After submitting a patent application to the government, if certain federal officers determine that the invention “would be detrimental to the national security, . . . the invention [shall] be kept secret and [the patent office] shall withhold the publication of the application or the grant of a patent for such period as the national interest requires[.]” 35 U.S.C. § 181. But do you agree with Joan and the killer that leaking the research or application would remove the gag order and open the flood gates of profit? Think again. If the invention, application, or applicable research is ever disclosed “by the inventor, his successors, assigns, or legal representatives, or anyone in privity with him or them,” the patent application is held abandoned and the potential windfall is lost. 35 U.S.C. § 182. Furthermore, anyone convicted of leaking said information can “be fined not more than $10,000 or imprisoned for not more than two years, or both.” 35 U.S.C. § 186. See also 18 U.S.C. § 798(a), 793(d). So no, leaking suppressed research does not give one free reign to ignore an order under the Act.
On a related note, the journalist and technology enthusiast featured in the show that attempted to buy the research might also be in choppy waters as well. Under 18 U.S.C. § 793(c), “[w]hoever . . . receives or obtains . . . from any source whatever, any document . . . connected with the national defense,” can be convicted of a felony and “fined under this title or imprisoned not more than ten years.” So while purchasing the secret teleportation research might have seemed like a good idea at the time, I would definitely not risk ten years in federal prison for purportedly secret documents that cost only $1000.
Sherlock Holmes is meant to be an investigative genius, discerning the small forensic details and using logical reasoning to solve crimes. In Elementary, however, we have a shady Sherlock willing to break the law and ignore a suspect’s due process rights. Additionally, this particularly episode hinged its entire theory of motive on a misreading of the Invention Secrecy Act. Sir Arthur Conan Doyle, the father of Sherlock Holmes and “fervent advocate of justice,” would not be pleased. Simply put, Sherlock should follow the law and Elementary should do it’s homework.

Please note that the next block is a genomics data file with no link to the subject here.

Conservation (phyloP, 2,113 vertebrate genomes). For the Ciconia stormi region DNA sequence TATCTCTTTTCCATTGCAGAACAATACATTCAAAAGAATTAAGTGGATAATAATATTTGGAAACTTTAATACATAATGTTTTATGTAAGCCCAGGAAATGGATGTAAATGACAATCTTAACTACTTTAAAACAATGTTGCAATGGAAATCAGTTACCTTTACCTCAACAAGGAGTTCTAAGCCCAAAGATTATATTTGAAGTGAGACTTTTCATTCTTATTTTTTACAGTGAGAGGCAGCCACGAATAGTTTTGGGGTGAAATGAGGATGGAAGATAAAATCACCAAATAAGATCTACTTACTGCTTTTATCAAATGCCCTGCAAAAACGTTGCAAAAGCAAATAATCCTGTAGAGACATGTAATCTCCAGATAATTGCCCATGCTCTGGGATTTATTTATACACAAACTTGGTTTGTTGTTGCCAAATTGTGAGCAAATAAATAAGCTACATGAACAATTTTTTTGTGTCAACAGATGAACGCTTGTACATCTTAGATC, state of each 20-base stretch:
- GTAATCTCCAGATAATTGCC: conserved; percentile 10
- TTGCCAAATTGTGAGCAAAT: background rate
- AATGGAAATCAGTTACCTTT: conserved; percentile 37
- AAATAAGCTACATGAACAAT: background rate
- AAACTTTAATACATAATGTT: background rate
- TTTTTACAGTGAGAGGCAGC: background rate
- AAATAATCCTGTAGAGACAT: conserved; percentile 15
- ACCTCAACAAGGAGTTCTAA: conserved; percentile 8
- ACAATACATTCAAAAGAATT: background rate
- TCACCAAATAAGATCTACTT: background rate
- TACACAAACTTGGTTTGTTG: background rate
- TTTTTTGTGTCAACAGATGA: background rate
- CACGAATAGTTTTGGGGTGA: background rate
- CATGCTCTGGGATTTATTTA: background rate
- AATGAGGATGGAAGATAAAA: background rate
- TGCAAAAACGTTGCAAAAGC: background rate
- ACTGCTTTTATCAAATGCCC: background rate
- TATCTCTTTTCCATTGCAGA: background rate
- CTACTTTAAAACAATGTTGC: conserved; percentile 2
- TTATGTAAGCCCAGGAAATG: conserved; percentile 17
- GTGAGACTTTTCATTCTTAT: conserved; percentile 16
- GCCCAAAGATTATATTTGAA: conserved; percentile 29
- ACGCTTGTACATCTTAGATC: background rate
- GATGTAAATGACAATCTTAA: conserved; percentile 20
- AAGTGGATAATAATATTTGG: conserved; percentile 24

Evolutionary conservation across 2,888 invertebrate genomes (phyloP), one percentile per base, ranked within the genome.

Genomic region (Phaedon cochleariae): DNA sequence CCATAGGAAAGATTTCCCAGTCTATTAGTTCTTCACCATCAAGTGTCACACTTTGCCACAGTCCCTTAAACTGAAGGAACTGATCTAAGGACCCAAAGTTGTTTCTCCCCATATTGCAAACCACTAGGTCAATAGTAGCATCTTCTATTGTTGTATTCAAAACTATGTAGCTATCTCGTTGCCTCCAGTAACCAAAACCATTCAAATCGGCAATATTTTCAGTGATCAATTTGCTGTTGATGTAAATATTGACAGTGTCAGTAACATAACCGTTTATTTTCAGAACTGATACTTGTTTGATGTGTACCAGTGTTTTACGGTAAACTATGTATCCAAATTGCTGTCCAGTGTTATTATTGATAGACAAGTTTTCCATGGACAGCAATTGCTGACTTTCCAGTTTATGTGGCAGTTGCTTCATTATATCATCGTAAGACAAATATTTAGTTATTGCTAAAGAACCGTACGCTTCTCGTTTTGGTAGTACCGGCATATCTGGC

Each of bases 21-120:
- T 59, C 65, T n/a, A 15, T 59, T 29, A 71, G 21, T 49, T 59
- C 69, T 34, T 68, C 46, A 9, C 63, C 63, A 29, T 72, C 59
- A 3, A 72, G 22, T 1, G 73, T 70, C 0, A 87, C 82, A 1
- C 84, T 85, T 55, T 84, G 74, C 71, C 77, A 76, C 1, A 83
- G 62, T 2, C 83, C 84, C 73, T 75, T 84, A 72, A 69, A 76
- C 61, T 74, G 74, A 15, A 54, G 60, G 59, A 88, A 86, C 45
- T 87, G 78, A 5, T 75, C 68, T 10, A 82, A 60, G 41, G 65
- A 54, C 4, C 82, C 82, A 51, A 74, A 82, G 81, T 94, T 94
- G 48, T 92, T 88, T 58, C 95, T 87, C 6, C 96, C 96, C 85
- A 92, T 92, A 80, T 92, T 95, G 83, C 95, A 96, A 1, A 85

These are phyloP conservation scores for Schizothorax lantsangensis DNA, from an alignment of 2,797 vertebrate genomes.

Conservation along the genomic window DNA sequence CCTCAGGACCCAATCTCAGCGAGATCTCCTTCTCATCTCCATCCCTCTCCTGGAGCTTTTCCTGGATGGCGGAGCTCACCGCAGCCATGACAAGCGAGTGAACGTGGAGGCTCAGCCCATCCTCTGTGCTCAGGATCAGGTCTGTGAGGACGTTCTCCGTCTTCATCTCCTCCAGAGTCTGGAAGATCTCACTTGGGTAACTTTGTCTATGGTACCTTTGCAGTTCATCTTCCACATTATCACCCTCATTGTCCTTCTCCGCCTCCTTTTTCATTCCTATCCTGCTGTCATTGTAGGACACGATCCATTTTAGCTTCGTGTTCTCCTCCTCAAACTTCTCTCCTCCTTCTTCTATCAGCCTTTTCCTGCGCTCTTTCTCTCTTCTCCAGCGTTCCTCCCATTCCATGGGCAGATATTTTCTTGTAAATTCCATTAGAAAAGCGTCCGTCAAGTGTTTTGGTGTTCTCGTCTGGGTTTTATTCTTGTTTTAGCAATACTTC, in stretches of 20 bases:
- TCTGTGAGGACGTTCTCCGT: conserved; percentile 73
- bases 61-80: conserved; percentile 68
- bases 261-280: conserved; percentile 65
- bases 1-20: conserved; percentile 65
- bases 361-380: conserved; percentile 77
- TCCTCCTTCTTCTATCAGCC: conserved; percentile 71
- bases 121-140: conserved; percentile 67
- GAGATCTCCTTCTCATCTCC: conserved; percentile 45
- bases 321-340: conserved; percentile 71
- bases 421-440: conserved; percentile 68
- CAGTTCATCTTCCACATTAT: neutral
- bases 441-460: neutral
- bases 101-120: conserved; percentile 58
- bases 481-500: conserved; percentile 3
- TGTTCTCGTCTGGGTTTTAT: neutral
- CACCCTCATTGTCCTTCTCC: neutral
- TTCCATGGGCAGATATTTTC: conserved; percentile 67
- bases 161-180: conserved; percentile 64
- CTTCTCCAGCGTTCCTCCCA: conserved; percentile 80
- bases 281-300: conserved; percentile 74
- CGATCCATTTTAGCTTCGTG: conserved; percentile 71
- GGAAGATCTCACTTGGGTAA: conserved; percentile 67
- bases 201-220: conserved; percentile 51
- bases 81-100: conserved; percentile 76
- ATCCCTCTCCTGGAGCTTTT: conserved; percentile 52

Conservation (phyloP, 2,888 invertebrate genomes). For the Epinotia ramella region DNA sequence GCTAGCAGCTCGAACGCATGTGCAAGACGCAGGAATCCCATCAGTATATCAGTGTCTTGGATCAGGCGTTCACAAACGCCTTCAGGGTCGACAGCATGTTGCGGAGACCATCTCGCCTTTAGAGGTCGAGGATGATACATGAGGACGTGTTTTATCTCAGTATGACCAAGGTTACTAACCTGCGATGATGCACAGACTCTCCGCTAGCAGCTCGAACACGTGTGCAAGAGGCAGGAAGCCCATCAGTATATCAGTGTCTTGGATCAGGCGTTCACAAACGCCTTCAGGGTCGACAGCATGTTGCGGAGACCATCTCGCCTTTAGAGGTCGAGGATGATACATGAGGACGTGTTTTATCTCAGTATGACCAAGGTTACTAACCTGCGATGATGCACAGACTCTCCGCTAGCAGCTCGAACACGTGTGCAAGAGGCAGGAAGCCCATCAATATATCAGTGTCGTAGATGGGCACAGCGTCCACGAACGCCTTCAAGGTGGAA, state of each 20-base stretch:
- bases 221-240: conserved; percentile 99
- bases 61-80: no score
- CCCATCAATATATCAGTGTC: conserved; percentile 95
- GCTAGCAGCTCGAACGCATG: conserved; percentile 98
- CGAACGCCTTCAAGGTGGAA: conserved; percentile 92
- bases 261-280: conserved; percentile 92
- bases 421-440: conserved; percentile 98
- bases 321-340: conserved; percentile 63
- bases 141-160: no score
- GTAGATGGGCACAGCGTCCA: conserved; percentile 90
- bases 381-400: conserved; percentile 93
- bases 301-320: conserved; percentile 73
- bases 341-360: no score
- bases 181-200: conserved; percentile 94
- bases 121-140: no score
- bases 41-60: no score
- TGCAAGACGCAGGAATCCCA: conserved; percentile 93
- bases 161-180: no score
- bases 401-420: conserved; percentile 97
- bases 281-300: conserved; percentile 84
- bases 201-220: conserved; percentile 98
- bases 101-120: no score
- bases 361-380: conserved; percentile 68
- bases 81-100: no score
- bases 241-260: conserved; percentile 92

- Captain Gregson even called Sherlock and Joan out for constantly breaking the law in this episode, but shrugged it off as “creative” detective work. It’s not “creative,” it’s criminal.
- In the recent episode “Fit to be Tied,” an FBI agent actually told Sherlock to not even joke about “extrajudicial activity,” but Sherlock simply snorted [effectively], “Well, while you’re wasting time, my methods [of illegally breaking and entering] will be getting us real evidence to use.” Sigh.
- “Elementary, my dear Watson” is commonly attributed to Sherlock Holmes, however, he never actually said those words. The actual quote (from “The Crooked Man”) is “‘Excellent!’ I cried. ‘Elementary,’ said he.”
- In 2014, the Sherlock Holmes character came off copyright, which may account for CBS’s “creative” changes to the character. How about we stick to a version of Sherlock that doesn’t break the law at ever turn?